The main factor that contributed to this issue was a preliminary methodological commitment, based on social memory theory, that the various images of Jesus must factor into an overall theory about the historical Jesus.  In other words, it wouldn’t be appropriate historiography simply to choose Mark’s scribal-illiterate Jesus or Luke’s scribal-literate Jesus, then dismiss the other image from the historical task altogether.  Whatever theory one proposes, it must explain how we already have differing images in the first century.  Once I started thinking about how both images could have already emerged in the first century, another issue came to the surface, which had its roots in my original work on literacy at Edinburgh.  Throughout the ancient sources, different social positions, and concomitant literate abilities, are viewed differently.  For example, a completely illiterate farmer may view a village scribe as a literate and honorable person.  At the exact same time, truly elite members of society saw village scribes as barely-literate, indeed, from their perspective illiterate, “wannabes.”  This secondary factor was instrumental because I realized that no one prior had asked whether different sections of Second Temple Palestinian culture might have interpreted, e.g., Jesus’ debates with known scribal-literates, differently.  That is, the role of perception in associating literate abilities with particular social roles led me to consider that Jesus’ own actions likely created the differing images of him.  If he was a scribal-illiterate person but did things—like teach in synagogue and debate Pharisees in public—that were typically the actions of scribal-literates, he inevitably contributed to the production of different receptions of him. 

8.  What implications do you foresee your work having on any future work done on the Historical Jesus, namely, the controversy narratives that occur between Jesus, the scribes and Pharisees?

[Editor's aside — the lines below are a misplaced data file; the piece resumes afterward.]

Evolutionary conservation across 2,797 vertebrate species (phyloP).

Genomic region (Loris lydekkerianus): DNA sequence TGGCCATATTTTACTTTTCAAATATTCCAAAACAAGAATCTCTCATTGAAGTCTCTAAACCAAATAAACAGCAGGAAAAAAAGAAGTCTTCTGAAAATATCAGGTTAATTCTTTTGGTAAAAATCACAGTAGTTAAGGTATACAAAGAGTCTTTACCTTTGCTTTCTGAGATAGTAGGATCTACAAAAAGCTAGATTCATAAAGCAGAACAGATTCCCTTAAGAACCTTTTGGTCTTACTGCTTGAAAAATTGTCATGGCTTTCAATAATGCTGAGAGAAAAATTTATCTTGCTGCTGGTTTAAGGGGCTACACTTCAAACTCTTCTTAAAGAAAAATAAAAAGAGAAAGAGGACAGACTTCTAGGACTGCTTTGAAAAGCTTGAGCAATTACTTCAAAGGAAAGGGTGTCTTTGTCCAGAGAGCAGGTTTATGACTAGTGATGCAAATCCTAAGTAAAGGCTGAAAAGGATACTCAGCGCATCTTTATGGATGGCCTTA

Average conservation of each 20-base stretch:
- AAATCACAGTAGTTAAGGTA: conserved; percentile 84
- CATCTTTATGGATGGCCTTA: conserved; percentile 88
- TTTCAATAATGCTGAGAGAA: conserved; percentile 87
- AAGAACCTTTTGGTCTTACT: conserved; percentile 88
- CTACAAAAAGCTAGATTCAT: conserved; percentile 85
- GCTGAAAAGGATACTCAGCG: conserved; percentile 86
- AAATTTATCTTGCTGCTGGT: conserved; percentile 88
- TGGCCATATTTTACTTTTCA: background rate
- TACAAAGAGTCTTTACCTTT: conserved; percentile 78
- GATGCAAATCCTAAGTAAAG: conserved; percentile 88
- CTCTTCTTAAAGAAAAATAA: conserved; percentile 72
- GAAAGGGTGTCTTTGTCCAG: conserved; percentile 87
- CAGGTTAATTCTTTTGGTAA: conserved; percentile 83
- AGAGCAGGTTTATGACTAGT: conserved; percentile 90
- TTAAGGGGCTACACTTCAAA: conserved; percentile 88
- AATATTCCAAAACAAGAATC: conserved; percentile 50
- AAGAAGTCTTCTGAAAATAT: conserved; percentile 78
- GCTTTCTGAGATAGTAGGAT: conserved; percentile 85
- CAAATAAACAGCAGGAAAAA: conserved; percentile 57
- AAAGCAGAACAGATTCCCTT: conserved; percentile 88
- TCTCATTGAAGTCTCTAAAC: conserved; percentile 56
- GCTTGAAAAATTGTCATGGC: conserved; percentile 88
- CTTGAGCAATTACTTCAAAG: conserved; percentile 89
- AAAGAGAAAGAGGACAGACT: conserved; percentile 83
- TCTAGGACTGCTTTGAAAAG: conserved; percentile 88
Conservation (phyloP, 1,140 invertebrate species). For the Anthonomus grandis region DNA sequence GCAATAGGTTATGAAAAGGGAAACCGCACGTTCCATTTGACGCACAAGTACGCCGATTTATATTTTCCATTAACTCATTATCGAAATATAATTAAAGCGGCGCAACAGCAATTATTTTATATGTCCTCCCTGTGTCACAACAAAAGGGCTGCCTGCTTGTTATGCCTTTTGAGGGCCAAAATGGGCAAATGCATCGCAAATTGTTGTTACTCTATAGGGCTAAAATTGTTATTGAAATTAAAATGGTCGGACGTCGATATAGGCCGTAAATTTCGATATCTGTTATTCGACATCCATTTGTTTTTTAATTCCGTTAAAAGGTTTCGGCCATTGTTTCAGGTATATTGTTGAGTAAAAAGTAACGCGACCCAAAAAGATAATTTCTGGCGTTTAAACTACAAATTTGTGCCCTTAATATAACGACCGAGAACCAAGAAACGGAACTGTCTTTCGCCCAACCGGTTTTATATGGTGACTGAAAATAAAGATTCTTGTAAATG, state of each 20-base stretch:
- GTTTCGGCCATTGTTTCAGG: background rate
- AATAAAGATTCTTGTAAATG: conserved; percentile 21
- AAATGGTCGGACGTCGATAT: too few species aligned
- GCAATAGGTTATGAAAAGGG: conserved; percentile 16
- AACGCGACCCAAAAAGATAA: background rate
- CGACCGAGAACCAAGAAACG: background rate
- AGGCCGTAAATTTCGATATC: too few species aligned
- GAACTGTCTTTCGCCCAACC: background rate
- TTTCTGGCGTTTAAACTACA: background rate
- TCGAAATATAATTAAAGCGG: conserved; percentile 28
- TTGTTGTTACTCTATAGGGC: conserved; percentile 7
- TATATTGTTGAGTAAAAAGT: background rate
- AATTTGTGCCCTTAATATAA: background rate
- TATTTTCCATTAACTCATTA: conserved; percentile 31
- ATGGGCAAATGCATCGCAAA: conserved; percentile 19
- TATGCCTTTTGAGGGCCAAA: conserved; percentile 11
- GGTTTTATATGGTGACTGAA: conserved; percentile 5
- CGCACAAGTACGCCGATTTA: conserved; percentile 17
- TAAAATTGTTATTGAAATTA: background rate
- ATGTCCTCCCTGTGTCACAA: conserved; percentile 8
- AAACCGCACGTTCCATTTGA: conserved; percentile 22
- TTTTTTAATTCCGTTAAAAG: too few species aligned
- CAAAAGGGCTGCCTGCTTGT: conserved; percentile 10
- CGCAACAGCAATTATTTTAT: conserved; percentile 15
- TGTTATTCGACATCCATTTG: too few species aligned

I think Jesus’ Literacy has serious implications for how we interpret the controversy narratives because Jesus and the authorities are constantly arguing over Scripture and authority, and these two issues were hard-wired into scribal-literate culture.  Whether one considers Jesus as scribal-illiterate or scribal-literate changes how one understands those battles.  Were they attempts to expose Jesus as an imposter?  Or were they debates between two equally-authoritative teachers?  (And that assumes that the controversies are not the figments of later Christian imagination.  The majority of scholarship thinks this, but I’ll be arguing on the basis of my argument in Jesus' Literacy that something of the like had to have occurred.)  I’m working on this project currently in a book tentatively entitled Jesus the Controversial Teacher.  I’m arguing, in other words, that Jesus’ status as a teacher was a central factor (not the exclusive factor, of course) in why there was a controversy in the first place.  BakerAcademic is publishing this volume, and it should be out by 2013, but I’m cutting it close!


Brian LePort said...

Great makes me want to read the book now!

Matthew D. Montonini said...

Hey, Brian!

Thanks for stopping by. It is an excellent volume, hard to put down, and Keith is eminently clear writer. A joy to read really, and a good education on ancient literacy to boot.

Bill Heroman said...

Wow, wow and wow. Impressive indeed.

Although *very* late to this party, I have to underscore my personal enjoyment of this, as a "wannabe" floating nearby a conversation between two mighty scribes. ; - )

In all seriousness, I think I know *just* what Dr. Keith is on about. For instance, I have facebook friends who have publicly called me "a brilliant scholar", and I have facebook freinds from the scribe class who visibly scrunch up their faces when I try asking them questions.

That literacy is relative, I had considered before. The atomic bomb here is Keith's shift from literacy to class and status. Jesus' middling status is a way to explain differing perceptions of him. Absolutely amazing historical work.

This book just moved right up to the top of my buy list. Especially since the paperback's on the way.

Thanks, Matthew, for the great interview. And thank you, Chris Keith, for being so open about sharing details in this interview. That itself, also, is a nice breath of fresh air.